Theme Month! October 2016: 100 Years Ago… The Films of 1916

What were people watching a century ago? We’re going to take an entire month to explore this topic. This month, every film I review will have a 1916 release date.

My goal this month is to take a look at the sort of films typical American audiences were enjoying 100 years ago. The sort of thing great-grandpa would take great-grandma to on a date– assuming her parents allowed her to go to such wild entertainments as the motion pictures.

We’re going to get as close as we can to a weekend night at the movies circa 1916 with plenty of stars and and genres to choose from.

Will you be reviewing Intolerance?


Several people have asked me this but the answer is the same: no. First of all, it doesn’t really represent a typical movie of 1916. Second, I don’t have much patience for D.W. Griffith’s sniveling. Third, it’s tortuous to get through. (There! I said it!)

immigrant-card-shuffleBut don’t worry, as I stated above, there will be plenty of star power this month! I can promise a little Chaplin, a little Fairbanks and a bit of Talmadge plus some pictures from more forgotten stars. I tried to vary the genres as much as possible and to include a range of studios. Oh, and we’ll be watching films from both the east and west coasts of the United States.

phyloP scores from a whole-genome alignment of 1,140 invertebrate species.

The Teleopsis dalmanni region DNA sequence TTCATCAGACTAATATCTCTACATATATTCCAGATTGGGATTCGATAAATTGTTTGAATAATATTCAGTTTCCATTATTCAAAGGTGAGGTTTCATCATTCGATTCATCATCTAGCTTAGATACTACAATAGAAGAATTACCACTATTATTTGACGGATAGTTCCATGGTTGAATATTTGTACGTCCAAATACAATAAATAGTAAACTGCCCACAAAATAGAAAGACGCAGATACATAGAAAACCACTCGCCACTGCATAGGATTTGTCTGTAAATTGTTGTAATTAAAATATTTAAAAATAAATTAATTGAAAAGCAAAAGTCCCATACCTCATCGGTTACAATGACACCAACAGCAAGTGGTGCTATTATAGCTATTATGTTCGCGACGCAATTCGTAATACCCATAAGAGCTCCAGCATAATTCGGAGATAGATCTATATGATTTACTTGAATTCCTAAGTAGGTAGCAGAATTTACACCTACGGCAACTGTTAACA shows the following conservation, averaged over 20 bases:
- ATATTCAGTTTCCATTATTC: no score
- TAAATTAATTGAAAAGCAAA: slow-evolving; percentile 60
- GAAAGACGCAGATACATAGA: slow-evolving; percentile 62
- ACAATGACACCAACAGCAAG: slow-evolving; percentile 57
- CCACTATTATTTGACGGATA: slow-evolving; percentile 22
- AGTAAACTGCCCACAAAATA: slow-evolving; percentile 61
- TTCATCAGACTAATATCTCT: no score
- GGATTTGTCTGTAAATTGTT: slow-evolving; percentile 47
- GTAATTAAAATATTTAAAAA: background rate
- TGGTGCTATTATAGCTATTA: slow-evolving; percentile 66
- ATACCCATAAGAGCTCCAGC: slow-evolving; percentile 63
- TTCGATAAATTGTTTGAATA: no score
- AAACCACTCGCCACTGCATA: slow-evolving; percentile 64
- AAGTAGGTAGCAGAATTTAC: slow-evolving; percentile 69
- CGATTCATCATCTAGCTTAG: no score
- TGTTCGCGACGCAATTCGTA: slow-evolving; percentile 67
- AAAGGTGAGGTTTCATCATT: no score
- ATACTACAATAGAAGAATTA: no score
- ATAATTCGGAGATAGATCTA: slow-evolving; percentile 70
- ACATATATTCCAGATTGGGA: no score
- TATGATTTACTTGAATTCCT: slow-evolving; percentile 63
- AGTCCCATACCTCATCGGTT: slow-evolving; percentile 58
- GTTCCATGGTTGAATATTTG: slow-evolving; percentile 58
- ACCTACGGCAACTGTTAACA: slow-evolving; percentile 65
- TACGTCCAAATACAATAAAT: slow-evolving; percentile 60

For your reading pleasure, here are 1916 silent films that I have already reviewed. It’s quite a variety, from Hollywood features to European productions to independent film. I am sure you will find something to enjoy! I have marked particular favorites with an *

20,000 Leagues Under the Sea

Antosha Ruined by a Corset

The Captive God

*The Cossack Whip

*The Curse of Quon Gwon

Gretchen the Greenhorn

*Hell’s Hinges

*Joan the Woman


Less Than Dust

The Mystery of the Leaping Fish

The Return of Draw Egan

Sherlock Holmes

*Snow White

The Social Secretary

New Reviews

Flirting With Fate: Douglas Fairbanks tries to put out a hit on himself… and then changes his mind!

The Devil’s Needle: A drug melodrama starring Norma Talmadge and Tully Marshall.

The Heart of a Hero: A romance of the American Revolution with really stellar production values.

Behind the Screen: Charlie Chaplin’s spoof of movie making and its eccentricities.

The Vagabond Prince: A kind of gender-reversed Roman Holiday with Dorothy Dalton and H.B. Warner.